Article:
Canadian self-propelled adventurer Rod Wellington is currently attempting to kayak the entire length of the Missouri-Mississippi river system from source to sea. Wellington began his journey on June 17 at Brower’s Spring in southern Montana. At an elevation of 2700 metres (8800 feet), just 60 metres (200 feet) below the Continental Divide, Brower’s Spring is recognized by the U.S. Army Corps of Engineers as the utmost source of the Missouri-Mississippi river system. When measured from the river’s source, the Gulf of Mexico lies 6100km (3800 miles) downstream.
As of July 6, Wellington has completed the first 260km (160 miles) of his journey and is currently paddling down the Beaverhead River en route to the headwaters of the Missouri River near Three Forks, Montana. Wellington figures it will take him five months to reach the Gulf of Mexico.
Along the way, Wellington will be doing a number of speaking engagements to promote the self-empowering benefits associated with partaking in low impact, long distance, self-propelled, eco-responsible exploration. These talks, featuring stories and photos from his Missouri-Mississippi adventure, as well as from previous journeys, will be aimed at adults and children alike.
“When we propel ourselves forward”, says Wellington, “we propel the world forward as well. And when we share the stories of our journeys, it inspires others to share their stories.”
Wellington’s Missouri-Mississippi river journey will be the first stage of an ongoing project called the Magnificent Seven Expedition.
“The Magnificent Seven Expedition is a quest to paddle, from source to sea, the longest river system on each of the world’s seven continents.” says Wellington.
His 15-year quest will see him descend the Nile River in Africa, the Amazon River in South America, the Yangtze River in Asia, the Volga River in Europe, the Darling-Murray River in Australia and the Onyx River in Antarctica.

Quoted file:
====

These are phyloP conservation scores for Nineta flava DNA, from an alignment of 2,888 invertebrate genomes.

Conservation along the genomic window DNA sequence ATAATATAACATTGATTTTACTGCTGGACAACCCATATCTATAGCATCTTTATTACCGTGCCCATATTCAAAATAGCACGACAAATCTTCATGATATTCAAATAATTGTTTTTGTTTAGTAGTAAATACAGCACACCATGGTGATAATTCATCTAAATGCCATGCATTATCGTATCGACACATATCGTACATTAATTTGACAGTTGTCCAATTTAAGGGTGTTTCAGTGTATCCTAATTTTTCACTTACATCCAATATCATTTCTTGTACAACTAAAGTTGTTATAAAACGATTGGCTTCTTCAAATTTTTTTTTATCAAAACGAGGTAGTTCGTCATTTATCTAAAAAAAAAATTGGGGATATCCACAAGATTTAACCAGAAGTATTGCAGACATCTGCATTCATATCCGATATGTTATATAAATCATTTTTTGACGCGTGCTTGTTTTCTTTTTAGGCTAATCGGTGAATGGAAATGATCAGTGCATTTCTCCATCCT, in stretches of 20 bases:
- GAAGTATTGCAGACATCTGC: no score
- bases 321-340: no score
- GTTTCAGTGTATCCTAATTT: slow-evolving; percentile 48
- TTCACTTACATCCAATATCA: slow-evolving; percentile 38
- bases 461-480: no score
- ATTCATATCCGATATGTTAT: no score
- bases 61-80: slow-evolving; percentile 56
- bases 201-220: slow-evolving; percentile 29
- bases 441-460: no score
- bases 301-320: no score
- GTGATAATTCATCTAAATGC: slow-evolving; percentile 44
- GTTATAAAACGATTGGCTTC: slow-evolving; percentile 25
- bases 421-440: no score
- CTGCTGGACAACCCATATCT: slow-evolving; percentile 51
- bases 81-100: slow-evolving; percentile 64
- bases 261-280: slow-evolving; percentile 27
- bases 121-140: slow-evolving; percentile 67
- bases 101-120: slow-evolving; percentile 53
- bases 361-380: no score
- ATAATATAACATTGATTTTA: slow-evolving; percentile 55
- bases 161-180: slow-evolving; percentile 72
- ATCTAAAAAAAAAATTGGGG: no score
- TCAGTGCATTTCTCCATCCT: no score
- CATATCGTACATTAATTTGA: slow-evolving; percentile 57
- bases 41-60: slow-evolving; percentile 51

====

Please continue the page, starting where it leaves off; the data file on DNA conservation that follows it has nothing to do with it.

Wellington is no stranger to long distance, self-propelled travel. Since 1997, he has bicycled more than 25,000km (15,000 miles), including continental crossings of North America and Australia. With over 7500km (4600 miles) of river travel experience, including source to sea descents of the Mississippi River in the U.S. and the Murray River in Australia, Wellington feels well equipped to pursue the challenges that lay ahead on the Magnificent Seven Expedition.
As for the Missouri-Mississippi expedition, Wellington is encouraging people to join him to paddle sections of the river.
“Come out and be part of a journey down the longest river system in North America.” says Wellington. “Share your story and share in the adventure!”
For more information about Rod Wellington’s Missouri-Mississippi river journey and his Magnificent Seven Expedition project, visit his website,www.ZeroEmissionsExpeditions.
Updates and photos from the river are regularly posted on Rod’s Facebook page www.facebook.com/rod.
Rod is using a satellite tracker, which places a waypoint on a Google map every ten minutes, to track his progress down the river. Look for links to the ZEE Tracker on Rod’s website.